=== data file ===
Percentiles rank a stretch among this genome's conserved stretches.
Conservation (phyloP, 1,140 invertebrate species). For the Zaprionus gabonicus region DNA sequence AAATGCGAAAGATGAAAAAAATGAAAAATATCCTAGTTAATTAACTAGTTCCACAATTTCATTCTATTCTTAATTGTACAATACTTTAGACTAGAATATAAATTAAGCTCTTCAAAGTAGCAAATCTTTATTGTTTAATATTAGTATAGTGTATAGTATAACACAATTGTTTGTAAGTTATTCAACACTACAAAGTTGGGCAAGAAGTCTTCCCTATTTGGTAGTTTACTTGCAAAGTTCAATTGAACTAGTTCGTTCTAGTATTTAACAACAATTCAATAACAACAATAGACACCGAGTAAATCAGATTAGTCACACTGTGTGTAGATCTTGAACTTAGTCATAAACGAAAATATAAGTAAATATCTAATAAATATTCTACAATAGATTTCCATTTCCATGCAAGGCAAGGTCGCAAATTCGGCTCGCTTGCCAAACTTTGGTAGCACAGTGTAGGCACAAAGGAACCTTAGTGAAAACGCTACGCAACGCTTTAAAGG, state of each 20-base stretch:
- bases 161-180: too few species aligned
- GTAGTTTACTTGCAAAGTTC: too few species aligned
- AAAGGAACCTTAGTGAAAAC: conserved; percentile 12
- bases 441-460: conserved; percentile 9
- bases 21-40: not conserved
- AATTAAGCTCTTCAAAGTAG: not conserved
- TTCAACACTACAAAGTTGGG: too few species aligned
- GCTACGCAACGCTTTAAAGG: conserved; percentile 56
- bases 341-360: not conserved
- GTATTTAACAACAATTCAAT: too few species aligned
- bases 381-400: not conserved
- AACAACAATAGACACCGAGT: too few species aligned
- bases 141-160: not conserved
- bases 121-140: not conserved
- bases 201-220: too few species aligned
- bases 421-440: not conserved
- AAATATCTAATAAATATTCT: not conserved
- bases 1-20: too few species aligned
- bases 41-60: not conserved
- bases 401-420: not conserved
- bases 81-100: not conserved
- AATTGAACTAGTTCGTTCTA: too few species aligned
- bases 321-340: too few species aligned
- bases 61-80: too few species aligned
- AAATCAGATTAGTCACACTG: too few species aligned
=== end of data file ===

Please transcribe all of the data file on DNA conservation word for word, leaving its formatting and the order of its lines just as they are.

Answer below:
Percentiles rank a stretch among this genome's conserved stretches.
Conservation (phyloP, 1,140 invertebrate species). For the Zaprionus gabonicus region DNA sequence AAATGCGAAAGATGAAAAAAATGAAAAATATCCTAGTTAATTAACTAGTTCCACAATTTCATTCTATTCTTAATTGTACAATACTTTAGACTAGAATATAAATTAAGCTCTTCAAAGTAGCAAATCTTTATTGTTTAATATTAGTATAGTGTATAGTATAACACAATTGTTTGTAAGTTATTCAACACTACAAAGTTGGGCAAGAAGTCTTCCCTATTTGGTAGTTTACTTGCAAAGTTCAATTGAACTAGTTCGTTCTAGTATTTAACAACAATTCAATAACAACAATAGACACCGAGTAAATCAGATTAGTCACACTGTGTGTAGATCTTGAACTTAGTCATAAACGAAAATATAAGTAAATATCTAATAAATATTCTACAATAGATTTCCATTTCCATGCAAGGCAAGGTCGCAAATTCGGCTCGCTTGCCAAACTTTGGTAGCACAGTGTAGGCACAAAGGAACCTTAGTGAAAACGCTACGCAACGCTTTAAAGG, state of each 20-base stretch:
- bases 161-180: too few species aligned
- GTAGTTTACTTGCAAAGTTC: too few species aligned
- AAAGGAACCTTAGTGAAAAC: conserved; percentile 12
- bases 441-460: conserved; percentile 9
- bases 21-40: not conserved
- AATTAAGCTCTTCAAAGTAG: not conserved
- TTCAACACTACAAAGTTGGG: too few species aligned
- GCTACGCAACGCTTTAAAGG: conserved; percentile 56
- bases 341-360: not conserved
- GTATTTAACAACAATTCAAT: too few species aligned
- bases 381-400: not conserved
- AACAACAATAGACACCGAGT: too few species aligned
- bases 141-160: not conserved
- bases 121-140: not conserved
- bases 201-220: too few species aligned
- bases 421-440: not conserved
- AAATATCTAATAAATATTCT: not conserved
- bases 1-20: too few species aligned
- bases 41-60: not conserved
- bases 401-420: not conserved
- bases 81-100: not conserved
- AATTGAACTAGTTCGTTCTA: too few species aligned
- bases 321-340: too few species aligned
- bases 61-80: too few species aligned
- AAATCAGATTAGTCACACTG: too few species aligned